Conceived as a collaboration between 4AD label-mates Colourbox and A.R.Kane, the project was quickly expanded to incorporate the dj cut-up style of Dave Dorrell and C.J. Macintosh (later of Nasty Rox Inc.) which produced the surprise #1 smash “Pump Up The Volume”, which I’m sure we all know and love/hate. But it’s actually the A.R.Kane-orientated ‘AA’ side called “Anitina (The First Time I See Her Dance)” which still holds me enthralled.  It’s a non-retro slice of psychedelic pop, incorporating elements of noise, dub and nascent dance beats (although tellingly, its the then-current dance elements which have dated least well) which served as a perfect aperitif for their subsequent debut album ’69’, which this writer still considers one of the best the late eighties had to offer.

The remix version is actually superior in my view – more skeletal with a clipped electro-flavour in the beats. No doubt you can compare and contrast on youtube or whatever, but nothing will beat the sheer depth and sonic intensity of these 12″ records blasting  from my rig today…

10 inchers

West Norwood Cassette Library – WNCL001



The Thrifty Vinyl guide to blagging new dance singles for free :

1) Befriend talented but unsigned recording artist on internet.

2) Patiently wait a couple of years, until said artist decides to start own label, all the while providing steady encouragement and ego-massaging whenever necessary.

3) Wait for postman to deliver beautifully designed 10″ single. Slap on turntable and enjoy groovy-bleepy-bassy-dubstep sounds.

Or alternatively, just buy it here. Or here.

12 inchers

Heaven 17 – Fascist Groove Thang

Bleedin heck – wandered into my local emporium of thrift this lunch time – left clutching an armful of a dozen or so 12s and the odd LP from that dead-space-period 1981-ish.   So first up is this dare-I-say awesome slab of wax by none other than H17 – aka the B.ritish.E.lectonic.F.oundation.  Have always owned the LP this is lifted from ‘Penthouse and Pavement’ since it was first released – in fact for some unknown reason I actually have 2 copies !!     Damn nice to have this on 12 inch – and in fact – as I may well be DJing (gulp) a wedding party sometime soon-ish – I need all the help of 80s tracks as I can get ..

Elsewhere under-my-arm – and now on the turntable – we got China Crisis / Pigbag / Spandau Ballet / Associates / Thomas Dolby – all no doubt will be posted – man – the 80s – dontcha just miss it ???

12 inchers

Second Image – Better Take Time


Never heard of this bunch of under-achieving Brit-funkers, but I was attracted to this one by the Tron-like computer graphic sleeve, which seemed to suggest the contents might be a bit synthy-futuristic in a retro ’83 stylee. Unfortunately it’s a rather pedestrian slice of pop-soul, though the instrumental b-side is quite enjoyable in a sub-Shakatak jazz funk kinda way. Maybe if I’d taken a closer look at the group photo on the rear sleeve I might’ve been a bit more suspicious…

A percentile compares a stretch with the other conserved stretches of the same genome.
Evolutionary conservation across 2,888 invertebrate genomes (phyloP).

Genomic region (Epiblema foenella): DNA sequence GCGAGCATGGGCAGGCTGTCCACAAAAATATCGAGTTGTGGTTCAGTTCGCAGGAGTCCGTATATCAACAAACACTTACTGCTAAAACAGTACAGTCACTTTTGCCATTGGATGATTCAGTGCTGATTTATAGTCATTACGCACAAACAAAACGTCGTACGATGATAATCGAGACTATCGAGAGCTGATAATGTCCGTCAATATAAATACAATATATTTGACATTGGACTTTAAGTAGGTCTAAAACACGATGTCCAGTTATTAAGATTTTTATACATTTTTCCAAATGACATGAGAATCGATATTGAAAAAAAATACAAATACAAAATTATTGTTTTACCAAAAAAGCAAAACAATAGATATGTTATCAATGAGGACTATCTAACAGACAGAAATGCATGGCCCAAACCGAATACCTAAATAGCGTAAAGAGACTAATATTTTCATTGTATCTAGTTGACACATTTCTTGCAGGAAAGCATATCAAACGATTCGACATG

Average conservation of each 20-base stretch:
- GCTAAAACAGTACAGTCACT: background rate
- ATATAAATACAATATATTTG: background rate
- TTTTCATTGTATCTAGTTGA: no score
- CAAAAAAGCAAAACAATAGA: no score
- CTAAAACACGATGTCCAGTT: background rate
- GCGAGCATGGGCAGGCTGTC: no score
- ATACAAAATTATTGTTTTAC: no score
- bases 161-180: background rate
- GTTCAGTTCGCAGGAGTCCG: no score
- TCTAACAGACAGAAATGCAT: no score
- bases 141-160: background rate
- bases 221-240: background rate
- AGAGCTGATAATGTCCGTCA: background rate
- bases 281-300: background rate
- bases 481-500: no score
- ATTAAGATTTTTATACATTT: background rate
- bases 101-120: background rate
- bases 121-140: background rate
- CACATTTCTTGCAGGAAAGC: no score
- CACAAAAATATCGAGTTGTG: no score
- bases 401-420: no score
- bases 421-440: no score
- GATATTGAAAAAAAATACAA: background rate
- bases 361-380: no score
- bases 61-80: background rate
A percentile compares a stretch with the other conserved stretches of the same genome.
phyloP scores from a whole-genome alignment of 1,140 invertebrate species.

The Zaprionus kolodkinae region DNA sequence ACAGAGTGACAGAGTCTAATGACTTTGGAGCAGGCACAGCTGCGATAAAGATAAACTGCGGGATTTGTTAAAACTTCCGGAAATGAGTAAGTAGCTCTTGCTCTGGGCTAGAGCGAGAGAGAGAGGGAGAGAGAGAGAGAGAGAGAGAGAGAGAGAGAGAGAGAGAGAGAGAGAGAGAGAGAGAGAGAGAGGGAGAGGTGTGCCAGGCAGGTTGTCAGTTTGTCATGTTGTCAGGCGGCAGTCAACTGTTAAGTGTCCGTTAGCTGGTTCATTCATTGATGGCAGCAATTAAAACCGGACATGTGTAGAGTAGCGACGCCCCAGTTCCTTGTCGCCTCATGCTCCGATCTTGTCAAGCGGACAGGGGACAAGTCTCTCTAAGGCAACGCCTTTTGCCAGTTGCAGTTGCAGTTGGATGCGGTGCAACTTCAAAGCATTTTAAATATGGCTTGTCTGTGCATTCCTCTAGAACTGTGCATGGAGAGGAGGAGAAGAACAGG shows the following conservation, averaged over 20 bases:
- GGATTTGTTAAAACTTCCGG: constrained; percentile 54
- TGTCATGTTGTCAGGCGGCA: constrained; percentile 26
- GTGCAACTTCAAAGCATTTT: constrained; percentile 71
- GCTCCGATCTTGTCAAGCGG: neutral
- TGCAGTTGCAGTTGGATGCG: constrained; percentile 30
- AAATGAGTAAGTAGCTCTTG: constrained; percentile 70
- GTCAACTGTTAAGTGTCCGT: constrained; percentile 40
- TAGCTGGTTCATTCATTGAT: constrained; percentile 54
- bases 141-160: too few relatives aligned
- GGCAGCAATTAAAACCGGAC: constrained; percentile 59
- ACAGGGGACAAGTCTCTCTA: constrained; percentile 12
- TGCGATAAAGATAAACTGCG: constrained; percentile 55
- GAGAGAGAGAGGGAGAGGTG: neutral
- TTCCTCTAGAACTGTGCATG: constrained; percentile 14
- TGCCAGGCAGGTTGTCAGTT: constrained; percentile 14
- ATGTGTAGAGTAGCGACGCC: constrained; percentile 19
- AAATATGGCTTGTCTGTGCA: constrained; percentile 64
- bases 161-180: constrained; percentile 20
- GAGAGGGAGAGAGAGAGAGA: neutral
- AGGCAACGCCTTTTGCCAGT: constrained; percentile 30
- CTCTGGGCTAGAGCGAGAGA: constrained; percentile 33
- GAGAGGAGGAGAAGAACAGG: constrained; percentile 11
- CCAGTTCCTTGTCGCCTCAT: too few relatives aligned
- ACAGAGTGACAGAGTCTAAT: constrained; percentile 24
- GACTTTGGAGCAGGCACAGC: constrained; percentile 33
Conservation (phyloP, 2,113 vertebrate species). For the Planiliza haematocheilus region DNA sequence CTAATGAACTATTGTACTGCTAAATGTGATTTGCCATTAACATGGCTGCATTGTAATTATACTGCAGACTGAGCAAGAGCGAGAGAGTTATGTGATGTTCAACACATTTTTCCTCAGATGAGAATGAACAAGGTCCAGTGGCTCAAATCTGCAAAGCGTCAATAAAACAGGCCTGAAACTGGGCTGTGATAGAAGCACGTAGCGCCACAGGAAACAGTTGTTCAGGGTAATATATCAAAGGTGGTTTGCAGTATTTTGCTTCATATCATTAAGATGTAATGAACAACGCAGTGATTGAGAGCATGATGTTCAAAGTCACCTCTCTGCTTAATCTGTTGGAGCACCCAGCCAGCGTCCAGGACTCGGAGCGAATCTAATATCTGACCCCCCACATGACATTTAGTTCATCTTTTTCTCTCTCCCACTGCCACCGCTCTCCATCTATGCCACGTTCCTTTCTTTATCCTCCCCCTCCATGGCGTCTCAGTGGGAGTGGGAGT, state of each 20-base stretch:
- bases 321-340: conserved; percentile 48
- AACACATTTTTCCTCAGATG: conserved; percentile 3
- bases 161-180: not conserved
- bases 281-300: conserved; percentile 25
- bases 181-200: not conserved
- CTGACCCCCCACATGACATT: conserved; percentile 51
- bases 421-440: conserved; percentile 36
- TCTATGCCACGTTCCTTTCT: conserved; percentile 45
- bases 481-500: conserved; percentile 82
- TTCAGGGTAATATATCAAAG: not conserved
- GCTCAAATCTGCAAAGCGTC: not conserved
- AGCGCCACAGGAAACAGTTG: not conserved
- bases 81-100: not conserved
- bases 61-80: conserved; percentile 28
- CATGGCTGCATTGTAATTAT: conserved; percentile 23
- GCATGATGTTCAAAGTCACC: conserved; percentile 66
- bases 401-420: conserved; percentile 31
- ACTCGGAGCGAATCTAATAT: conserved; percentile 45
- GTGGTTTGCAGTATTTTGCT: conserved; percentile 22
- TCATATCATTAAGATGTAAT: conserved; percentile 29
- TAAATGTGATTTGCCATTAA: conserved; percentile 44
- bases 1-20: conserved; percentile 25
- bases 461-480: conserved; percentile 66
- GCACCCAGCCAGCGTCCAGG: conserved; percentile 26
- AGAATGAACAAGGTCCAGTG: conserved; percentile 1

Incidentely, a quick bit of research reveals that one of these guys – Christopher Heaton, who I assume is the one on the far left – had previously been a member of synth-poppers Landscape, who I have a bit of a soft-spot for. Tragic, really…

12 inchers

Loose Ends – Magic Touch (Club Mix)


One of those ’80s groups I kinda liked at the time, then just forgot about. My favourite song of theirs was “Hangin’ On A String”, but this follow-up was pretty nifty too, though I was surprised to note that they never had a top 10 hit. Of course, that super slick sub-Jam & Lewis plastic-soul production sound is about as far away from hip as you can get right now, and as for the fashions on display in this lavish double-gatefold package…sheesh. But maybe all the kids will be dressing like this next year. Stranger things have happened.



12 inchers

Ofra Haza – Im Nin’Alu (Played In Full Mix)


Isreali chanteuse Ofra Haza had her only sizable UK hit with this in 1988, off the back of Coldcut’s cheeky sample as featured on their remix of Eric B. and Rakim’s “Paid In Full”. With me so far?

I didn’t buy it back then, but was quite pleased to find this Dutch pressing recently, though it hasn’t aged as well as I’d imagined. Ms Haza still sounds great of course, but the production by Izhar Ashdot in Tel Aviv sounds a bit lame by today’s standards. Should’ve commissioned a Coldcut remix, innit.


Dance Hits 2

DSC03116 DSC03117

Simply had to have this for the sleeve – such a stereotypical example of mid-’80s design with the garish primary colours, geometric abstracts and squiggles; a pure Smash Hits-style suger rush.

Musically, it’s a mixed bag of the best and worst of electronic dance-pop, r’nb and hip hop of the period. At the time, my idealistic 6th Form self would’ve turned-up his nose at much of this (though I definitely revered Mantronix) but now it’s the audio equivalent of  flicking through an old photo album, igniting pungent and often amusing flashbacks to those happy days of  second- hand Ford Cortinas, attempting to get served in pubs, free study periods, lusting after girls…and so forth.